We had loved visiting the Agun Rai Museum of Art (ARMA) at Ubud, as much for its tranquil tropical gardens as for its stupendous collection of Balinese art, so that when we saw that they offered a program of cultural workshops, we put our names down straight away.

However, like the instructor who gave Terence music ‘lessons’, the English vocabulary of the lovely woman assigned to teach me how to make offerings was limited to “like this” and “no, watch me”. Thus my class on creating offerings was short on background, history and culture, and big on craft.

I had also expected I might be in for a spot of flower- and fruit-arranging, but instead I found myself spending a couple of hours pricking my fingers with the bamboo ‘needles’ I made (tooth picks, pretty much), inflicting successive paper cuts upon myself as I ripped, tore and sliced banana leaves into strips, and essentially learning how to weave baskets with the two plants.

Admittedly, I did learn to make a handful of different styles of basket, each one more elaborate than the next, but magically becoming easier to make the more I made. The flower arranging didn’t come until the very end, and that was the quick and disappointingly easy part. My mother, who had been observing until then, even joined in for that bit.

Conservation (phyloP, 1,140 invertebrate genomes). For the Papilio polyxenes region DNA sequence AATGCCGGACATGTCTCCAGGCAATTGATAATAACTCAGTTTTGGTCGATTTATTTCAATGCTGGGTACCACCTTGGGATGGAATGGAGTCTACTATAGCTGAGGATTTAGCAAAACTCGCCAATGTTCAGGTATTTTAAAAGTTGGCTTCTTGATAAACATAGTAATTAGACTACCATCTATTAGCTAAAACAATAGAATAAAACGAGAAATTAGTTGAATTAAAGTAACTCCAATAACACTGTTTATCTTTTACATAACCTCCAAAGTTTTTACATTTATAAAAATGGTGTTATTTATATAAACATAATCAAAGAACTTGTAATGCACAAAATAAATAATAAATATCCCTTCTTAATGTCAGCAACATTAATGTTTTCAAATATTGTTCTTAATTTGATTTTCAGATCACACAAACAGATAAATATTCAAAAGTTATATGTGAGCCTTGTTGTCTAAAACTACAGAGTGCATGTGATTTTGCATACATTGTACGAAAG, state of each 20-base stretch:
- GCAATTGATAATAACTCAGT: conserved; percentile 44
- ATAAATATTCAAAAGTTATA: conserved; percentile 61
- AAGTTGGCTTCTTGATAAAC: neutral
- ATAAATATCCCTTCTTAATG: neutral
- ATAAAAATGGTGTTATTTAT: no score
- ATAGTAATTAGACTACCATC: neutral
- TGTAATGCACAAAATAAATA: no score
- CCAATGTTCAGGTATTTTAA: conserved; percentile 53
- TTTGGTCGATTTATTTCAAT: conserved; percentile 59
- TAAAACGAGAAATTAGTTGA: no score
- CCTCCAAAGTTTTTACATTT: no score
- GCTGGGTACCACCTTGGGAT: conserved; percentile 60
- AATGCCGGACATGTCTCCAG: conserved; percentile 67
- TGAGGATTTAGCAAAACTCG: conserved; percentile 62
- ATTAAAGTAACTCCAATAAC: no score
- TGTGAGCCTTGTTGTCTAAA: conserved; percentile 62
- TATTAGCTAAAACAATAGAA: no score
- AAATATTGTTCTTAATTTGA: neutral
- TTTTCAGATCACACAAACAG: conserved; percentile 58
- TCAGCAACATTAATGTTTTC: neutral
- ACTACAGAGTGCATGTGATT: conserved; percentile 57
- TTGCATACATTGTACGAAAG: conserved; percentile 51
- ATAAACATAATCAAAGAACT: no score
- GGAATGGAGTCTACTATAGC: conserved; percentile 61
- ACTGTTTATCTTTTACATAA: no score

While I had also expected to come away with a wealth of knowledge about Hinduism and had the mysterious ritual of making offerings demystified for me (I didn’t and it wasn’t), surprisingly I had quite a sense of achievement from having made six baskets by hand from a banana plant, some bamboo sticks, and a bunch of flowers.